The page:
I's still trying to find some conservatives to love. It seems a useful exercise, but is slow going. There was lengthy report released recently by The Pew Center for People & the Press. One factoid from that is about 18% of Americans think of themselves as liberal. "Liberal" in American parlance has all sorts of meanings, some of which I would distance myself from. But in most contexts I cop to the term. Probably overall my views, which I hardly consider far left, are left of the views many American liberals hold. So I'm out there on the fringe, and sometimes I forget that.
Before the American invasion of Iraq I was at a party and the same friend who commented on my Facebook links and I had a somewhat contentious conversation about it. Now I was out, and I'm sure I was trying to be on my best behavior. I can rant on obscenely and my poor father has has endured those, although even then I do try to retrain myself. Anyhow it seems to me the way that discussion is remembered by other friends at the party is that I was fighting, and being impolite. And in the Facebook thread my friend warned me to stay "just this side of a fist fight."
I like that some friends my age are using Facebook now. It's something new, and the culture of Facebook is pretty nice. That's nice. But I think it a little strange that my old friends seem to have any idea how heated conversations on the Internet can be. Yes, I think they've heard of flame wars, but don't know. Good grief, I surely do disagree with my friend, but his standards of politeness seem awfully fragile to me.
It's very strange to think how people imagine me, especially based on links, based on what I point to on the Internet. Ah, but of course I'm th3e same way. I follow people on Twitter for example and construct some sense about them, however the more important thing seems to be whether what they say and point to seems interesting to me. All this rambling to make the banal point: if we are the message the old chestnut "Don't blame the messenger" really isn't such an obvious distinction nowadays.
My the argument I was pursing about the events in Egypt very roughly was to make the point that neo-liberalism was hitting the wall. Of course it may be the roughness of my argument, but it made little sense to my friend. This post by Dr. Nafeez Mosaddeq Ahmed is polished and makes some points well that I only attempted to make. I doubt my friend would read it, but if you've gotten this far along in this post, I recommend it to you.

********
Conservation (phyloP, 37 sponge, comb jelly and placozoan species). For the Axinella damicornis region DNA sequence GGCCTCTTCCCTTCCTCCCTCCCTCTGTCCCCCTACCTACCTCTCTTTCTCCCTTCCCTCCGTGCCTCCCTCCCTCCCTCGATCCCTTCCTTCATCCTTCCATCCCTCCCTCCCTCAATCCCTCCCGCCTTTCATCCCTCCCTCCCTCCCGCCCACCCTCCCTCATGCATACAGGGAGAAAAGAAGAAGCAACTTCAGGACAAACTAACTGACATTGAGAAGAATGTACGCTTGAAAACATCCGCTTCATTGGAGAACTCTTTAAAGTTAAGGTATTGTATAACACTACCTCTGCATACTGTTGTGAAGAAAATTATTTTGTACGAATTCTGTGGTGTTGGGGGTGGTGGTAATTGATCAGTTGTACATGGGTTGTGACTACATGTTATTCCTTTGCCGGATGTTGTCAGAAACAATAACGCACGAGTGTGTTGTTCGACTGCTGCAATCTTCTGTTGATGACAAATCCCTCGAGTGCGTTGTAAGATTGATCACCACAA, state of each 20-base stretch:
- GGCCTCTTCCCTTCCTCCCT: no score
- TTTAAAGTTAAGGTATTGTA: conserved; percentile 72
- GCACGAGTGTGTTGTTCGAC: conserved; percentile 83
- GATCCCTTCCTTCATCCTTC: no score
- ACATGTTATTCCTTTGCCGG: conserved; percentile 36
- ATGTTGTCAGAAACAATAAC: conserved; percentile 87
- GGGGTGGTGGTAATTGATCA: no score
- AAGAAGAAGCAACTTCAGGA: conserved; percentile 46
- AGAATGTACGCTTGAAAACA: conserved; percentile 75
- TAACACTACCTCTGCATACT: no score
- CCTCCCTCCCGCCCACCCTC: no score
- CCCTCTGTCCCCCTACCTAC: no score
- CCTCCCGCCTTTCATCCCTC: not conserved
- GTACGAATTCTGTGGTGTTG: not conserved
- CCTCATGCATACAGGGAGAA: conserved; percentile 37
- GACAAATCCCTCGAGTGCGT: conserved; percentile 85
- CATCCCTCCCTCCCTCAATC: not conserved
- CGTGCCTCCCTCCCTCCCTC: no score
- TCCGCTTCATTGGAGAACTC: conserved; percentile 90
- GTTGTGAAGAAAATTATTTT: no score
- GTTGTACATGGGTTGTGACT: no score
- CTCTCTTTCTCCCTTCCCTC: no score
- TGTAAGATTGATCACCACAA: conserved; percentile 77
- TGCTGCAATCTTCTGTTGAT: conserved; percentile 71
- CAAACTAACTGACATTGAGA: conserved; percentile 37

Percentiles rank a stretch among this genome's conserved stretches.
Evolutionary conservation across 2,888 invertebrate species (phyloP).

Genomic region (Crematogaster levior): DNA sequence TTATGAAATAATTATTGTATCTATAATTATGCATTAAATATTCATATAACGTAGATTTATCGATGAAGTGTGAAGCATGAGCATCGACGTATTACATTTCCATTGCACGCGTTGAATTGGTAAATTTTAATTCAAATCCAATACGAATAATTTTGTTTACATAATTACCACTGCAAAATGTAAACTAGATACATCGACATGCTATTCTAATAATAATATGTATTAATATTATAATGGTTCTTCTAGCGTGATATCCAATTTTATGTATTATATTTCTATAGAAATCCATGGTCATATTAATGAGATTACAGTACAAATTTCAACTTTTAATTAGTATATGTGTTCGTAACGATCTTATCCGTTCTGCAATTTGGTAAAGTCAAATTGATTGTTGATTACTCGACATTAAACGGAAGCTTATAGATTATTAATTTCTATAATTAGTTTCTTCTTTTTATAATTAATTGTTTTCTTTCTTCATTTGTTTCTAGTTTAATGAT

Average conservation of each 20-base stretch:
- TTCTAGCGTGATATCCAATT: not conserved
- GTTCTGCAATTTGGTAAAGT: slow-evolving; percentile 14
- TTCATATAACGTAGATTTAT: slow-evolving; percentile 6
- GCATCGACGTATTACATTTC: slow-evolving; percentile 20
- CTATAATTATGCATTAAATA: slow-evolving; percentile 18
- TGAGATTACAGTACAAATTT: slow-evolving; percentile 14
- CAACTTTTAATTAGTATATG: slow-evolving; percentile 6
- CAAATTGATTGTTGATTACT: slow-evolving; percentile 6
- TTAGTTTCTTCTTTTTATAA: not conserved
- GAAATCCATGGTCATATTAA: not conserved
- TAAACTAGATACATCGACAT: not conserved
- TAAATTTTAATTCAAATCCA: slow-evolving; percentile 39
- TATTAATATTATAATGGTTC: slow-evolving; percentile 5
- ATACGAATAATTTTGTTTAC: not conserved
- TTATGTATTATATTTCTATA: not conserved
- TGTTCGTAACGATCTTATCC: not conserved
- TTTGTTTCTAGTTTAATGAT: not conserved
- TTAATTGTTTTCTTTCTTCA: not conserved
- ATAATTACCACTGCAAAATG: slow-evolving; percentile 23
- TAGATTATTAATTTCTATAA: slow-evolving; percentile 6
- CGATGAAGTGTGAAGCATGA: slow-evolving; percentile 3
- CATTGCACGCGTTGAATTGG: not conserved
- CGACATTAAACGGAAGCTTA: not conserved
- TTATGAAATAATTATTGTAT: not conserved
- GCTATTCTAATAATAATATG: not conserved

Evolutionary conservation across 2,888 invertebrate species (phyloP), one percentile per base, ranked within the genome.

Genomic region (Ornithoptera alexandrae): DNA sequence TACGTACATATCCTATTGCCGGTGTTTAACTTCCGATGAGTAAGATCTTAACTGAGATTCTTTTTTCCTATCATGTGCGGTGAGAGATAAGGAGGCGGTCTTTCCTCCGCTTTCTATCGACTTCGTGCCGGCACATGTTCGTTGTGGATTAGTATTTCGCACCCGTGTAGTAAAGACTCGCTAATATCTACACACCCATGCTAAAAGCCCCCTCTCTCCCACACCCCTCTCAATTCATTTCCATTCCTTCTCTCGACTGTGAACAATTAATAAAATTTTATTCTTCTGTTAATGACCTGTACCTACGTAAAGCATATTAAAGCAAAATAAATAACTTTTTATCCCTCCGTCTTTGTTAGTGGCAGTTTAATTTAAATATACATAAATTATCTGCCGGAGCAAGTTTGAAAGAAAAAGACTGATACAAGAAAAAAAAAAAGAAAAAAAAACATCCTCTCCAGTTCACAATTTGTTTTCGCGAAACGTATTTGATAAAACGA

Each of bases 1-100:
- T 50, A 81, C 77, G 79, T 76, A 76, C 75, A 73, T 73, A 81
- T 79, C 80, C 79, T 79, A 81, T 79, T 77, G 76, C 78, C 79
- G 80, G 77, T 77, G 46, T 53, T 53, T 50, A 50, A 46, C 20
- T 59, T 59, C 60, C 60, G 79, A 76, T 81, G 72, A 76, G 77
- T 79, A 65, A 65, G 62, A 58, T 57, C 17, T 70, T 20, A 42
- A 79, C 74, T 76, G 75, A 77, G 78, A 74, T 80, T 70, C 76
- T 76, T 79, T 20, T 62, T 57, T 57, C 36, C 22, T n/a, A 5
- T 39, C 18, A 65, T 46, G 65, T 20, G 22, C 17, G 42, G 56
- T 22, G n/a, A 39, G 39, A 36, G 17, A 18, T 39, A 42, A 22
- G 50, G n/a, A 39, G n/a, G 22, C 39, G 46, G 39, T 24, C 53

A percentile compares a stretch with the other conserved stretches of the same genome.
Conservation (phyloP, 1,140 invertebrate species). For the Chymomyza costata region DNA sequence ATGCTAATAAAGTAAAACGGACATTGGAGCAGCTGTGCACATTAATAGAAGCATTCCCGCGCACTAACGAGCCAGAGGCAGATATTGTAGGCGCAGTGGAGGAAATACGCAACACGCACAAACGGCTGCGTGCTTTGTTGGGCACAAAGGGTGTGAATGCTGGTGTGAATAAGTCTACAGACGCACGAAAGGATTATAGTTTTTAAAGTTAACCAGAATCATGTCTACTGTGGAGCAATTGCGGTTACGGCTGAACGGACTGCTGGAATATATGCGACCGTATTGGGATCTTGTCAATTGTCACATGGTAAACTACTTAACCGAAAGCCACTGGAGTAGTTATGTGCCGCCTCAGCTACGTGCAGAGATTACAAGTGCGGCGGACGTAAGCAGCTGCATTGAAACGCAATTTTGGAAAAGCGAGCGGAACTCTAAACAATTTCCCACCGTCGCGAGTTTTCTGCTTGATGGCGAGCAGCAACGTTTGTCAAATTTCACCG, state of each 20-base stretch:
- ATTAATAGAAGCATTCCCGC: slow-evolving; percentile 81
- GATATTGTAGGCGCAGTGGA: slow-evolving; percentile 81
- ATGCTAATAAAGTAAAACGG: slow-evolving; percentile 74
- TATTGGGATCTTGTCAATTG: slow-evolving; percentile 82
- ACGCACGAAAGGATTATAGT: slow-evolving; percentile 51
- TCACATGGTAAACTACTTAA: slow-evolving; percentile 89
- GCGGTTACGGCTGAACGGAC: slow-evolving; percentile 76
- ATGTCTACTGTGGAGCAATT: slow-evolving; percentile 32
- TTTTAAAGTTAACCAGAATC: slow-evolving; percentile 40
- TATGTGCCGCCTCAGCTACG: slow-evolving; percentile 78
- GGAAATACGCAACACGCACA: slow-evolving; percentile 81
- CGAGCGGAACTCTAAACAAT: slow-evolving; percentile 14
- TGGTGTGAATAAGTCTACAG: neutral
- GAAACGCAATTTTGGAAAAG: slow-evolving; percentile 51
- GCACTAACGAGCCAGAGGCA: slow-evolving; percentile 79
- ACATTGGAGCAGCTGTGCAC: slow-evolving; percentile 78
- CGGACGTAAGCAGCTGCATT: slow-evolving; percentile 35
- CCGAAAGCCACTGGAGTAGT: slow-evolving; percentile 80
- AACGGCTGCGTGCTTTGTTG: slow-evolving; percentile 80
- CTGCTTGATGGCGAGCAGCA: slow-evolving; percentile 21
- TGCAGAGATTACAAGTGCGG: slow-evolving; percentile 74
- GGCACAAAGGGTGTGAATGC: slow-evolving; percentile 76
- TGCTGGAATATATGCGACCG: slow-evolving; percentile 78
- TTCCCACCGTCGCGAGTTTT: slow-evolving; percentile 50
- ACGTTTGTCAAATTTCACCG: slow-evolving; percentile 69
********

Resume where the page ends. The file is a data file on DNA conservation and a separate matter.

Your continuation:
February is also Black History Month in the USA, another of our quaint customs. Cornell West tweeted on the first day of February:
Black people's struggle for freedom is the key to the moral and political history of the democratic experiment called America.. Yep, that's why I don't think Black History Month silly at all; many Americans do think it silly.
Anyhow, tonight an Arab American tweeted that this video, a portion of Dr. Martin Luther King, Jr. last speech with a photo montage, was being shared widely by his Egyptian friends on Facebook this morning (The night was very violent in Egypt. And the Internet after being cut off in Egypt was just being restored.) "We Shall Overcome" moves me. Here's part of what King said used in the video, but the whole speech is worth reading:
I can still sing "We Shall Overcome."Irish atheists may not know what to make of "secular Gospel" music, but I think it's charming such a hard-headed atheist like Daniel Dennett thinks such a category is worthwhile. I suspect his relationship to this speech and others where Dr. Martin Luther King, Jr. refers to Gospel songs is one reason why. It's very moving that Egyptians after such hardship would rush to post the video this morning. "We Shall Overcome."
We shall overcome because the arc of the moral universe is long, but it bends toward justice.
We shall overcome because Carlyle is right—"No lie can live forever."
We shall overcome because William Cullen Bryant is right—"Truth, crushed to earth, will rise again."
We shall overcome because James Russell Lowell is right—as we were singing earlier today,
Truth forever on the scaffold,
Wrong forever on the throne.
Yet that scaffold sways the future.
And behind the dim unknown stands God,
Within the shadow keeping watch above his own.
With this faith we will be able to hew out of the mountain of despair the stone of hope. With this faith we will be able to transform the jangling discords of our nation into a beautiful symphony of brotherhood.